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October 10th, 2011, 21:41
Originally Posted by rune_74 View Post
They play almost exactly the same, control the same. The only differance is the ruleset and higher production quality for the NWN games.

Since you seem so fond of accusing people of this: Have you even played the Drakensang games? Drakensang and NWN might bare extremely basic similarities, but they don't play "exactly the same" with the only difference being the ruleset. NWN1 didn't have a party at the player's command, and the single-player campaign was an afterthought. NWN2 has much more in common, but that wasn't a Bioware game. Even then, NWN2 didn't feel "exactly the same." Drakensang (at least River of Time) had better production values and much better visuals compared to the NWN games, which it should, considering it was released much later. RoT also had a very unique setting that was different from the typical Dn'D fantasy realms seen in NWN. So what exactly was Drakensang "trying so hard to copy" from NWN again? Your Bio-crusades take weird turns sometimes.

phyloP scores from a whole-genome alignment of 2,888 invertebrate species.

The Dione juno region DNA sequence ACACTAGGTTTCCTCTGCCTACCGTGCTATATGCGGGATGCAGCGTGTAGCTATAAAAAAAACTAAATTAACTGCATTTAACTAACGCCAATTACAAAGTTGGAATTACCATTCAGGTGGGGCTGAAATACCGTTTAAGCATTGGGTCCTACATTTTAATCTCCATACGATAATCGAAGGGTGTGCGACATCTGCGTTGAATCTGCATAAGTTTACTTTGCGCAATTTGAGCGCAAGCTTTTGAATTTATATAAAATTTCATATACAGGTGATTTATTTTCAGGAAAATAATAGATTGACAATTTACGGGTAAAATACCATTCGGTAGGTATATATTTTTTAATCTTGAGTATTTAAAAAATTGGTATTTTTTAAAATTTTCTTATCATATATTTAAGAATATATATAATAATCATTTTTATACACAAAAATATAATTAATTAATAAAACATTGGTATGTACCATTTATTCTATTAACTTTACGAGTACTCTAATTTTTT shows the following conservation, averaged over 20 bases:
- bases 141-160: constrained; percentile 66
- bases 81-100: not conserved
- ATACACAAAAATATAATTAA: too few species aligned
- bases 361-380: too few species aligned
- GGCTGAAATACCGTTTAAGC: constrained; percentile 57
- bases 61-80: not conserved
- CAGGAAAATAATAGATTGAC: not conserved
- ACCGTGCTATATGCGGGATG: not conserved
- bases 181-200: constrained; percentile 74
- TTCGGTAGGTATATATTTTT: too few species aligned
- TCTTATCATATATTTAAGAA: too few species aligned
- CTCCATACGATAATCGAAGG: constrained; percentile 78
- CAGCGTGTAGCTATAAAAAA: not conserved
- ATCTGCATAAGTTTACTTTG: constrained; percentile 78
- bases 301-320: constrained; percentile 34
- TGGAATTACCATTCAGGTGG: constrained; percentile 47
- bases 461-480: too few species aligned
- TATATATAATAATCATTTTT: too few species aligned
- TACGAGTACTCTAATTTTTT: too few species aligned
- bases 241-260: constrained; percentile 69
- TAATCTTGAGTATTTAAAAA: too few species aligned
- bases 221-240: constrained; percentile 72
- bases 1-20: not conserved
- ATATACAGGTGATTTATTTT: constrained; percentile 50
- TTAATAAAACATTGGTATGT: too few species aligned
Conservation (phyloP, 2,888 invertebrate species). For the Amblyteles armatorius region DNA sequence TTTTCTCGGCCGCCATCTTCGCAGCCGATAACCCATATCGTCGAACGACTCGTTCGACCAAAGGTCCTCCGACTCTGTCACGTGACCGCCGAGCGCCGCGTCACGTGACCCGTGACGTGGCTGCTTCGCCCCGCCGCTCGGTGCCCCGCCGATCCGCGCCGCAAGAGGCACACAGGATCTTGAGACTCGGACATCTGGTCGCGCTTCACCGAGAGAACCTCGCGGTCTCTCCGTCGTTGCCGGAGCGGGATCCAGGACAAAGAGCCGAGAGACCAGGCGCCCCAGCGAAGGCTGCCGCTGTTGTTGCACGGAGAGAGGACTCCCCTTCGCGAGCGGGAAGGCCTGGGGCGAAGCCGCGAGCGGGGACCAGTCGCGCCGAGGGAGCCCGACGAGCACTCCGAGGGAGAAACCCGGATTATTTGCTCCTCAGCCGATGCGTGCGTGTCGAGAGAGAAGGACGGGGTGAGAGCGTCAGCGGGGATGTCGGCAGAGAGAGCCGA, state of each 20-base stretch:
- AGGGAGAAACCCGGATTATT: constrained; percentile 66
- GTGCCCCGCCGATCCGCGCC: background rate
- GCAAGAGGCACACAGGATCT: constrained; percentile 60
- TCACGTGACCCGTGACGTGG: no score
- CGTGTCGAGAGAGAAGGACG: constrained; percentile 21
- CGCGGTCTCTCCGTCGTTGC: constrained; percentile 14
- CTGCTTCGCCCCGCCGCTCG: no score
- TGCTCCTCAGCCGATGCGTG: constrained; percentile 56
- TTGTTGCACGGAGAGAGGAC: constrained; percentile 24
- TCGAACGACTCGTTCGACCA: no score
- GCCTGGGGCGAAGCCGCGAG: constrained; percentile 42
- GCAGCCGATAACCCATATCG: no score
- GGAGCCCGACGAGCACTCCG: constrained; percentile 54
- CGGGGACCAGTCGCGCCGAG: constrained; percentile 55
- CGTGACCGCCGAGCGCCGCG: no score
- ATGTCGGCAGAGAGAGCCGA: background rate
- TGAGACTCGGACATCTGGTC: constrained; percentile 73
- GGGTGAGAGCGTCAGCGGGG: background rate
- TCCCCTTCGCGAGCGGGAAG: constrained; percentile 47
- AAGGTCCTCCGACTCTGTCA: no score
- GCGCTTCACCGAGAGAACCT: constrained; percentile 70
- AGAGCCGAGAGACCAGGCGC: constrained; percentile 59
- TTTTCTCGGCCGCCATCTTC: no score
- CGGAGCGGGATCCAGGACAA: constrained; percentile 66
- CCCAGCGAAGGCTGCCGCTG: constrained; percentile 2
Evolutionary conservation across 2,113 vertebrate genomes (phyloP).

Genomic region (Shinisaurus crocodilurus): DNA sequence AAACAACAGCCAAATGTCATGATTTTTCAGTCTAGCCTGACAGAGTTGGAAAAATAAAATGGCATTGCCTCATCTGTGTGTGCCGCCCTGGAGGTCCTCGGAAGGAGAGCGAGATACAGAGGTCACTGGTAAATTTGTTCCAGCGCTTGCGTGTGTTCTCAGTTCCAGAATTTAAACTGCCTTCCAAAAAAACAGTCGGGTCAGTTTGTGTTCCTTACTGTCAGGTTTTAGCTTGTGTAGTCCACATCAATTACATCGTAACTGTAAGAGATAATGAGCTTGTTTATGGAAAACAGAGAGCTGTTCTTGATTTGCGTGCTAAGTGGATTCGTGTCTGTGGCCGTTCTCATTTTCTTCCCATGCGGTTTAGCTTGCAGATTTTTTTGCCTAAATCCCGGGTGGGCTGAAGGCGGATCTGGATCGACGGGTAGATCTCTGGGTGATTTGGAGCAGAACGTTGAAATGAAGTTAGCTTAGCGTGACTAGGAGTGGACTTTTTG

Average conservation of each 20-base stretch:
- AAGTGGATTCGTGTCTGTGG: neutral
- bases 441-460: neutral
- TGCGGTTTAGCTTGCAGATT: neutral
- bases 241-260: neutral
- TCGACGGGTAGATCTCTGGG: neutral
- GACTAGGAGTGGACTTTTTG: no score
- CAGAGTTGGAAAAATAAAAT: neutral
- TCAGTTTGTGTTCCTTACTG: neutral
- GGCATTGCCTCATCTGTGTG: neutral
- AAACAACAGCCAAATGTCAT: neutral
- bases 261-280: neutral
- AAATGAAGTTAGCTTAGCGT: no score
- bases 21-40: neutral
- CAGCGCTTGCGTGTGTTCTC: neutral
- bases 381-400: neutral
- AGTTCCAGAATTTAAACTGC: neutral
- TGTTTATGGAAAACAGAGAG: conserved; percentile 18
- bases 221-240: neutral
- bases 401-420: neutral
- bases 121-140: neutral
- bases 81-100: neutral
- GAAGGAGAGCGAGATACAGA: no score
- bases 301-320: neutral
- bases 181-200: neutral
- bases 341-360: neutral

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October 10th, 2011, 23:09
Originally Posted by Nerevarine View Post
Since you seem so fond of accusing people of this: Have you even played the Drakensang games? Drakensang and NWN might bare extremely basic similarities, but they don't play "exactly the same" with the only difference being the ruleset. NWN1 didn't have a party at the player's command, and the single-player campaign was an afterthought. NWN2 has much more in common, but that wasn't a Bioware game. Even then, NWN2 didn't feel "exactly the same." Drakensang (at least River of Time) had better production values and much better visuals compared to the NWN games, which it should, considering it was released much later. RoT also had a very unique setting that was different from the typical Dn'D fantasy realms seen in NWN. So what exactly was Drakensang "trying so hard to copy" from NWN again? Your Bio-crusades take weird turns sometimes.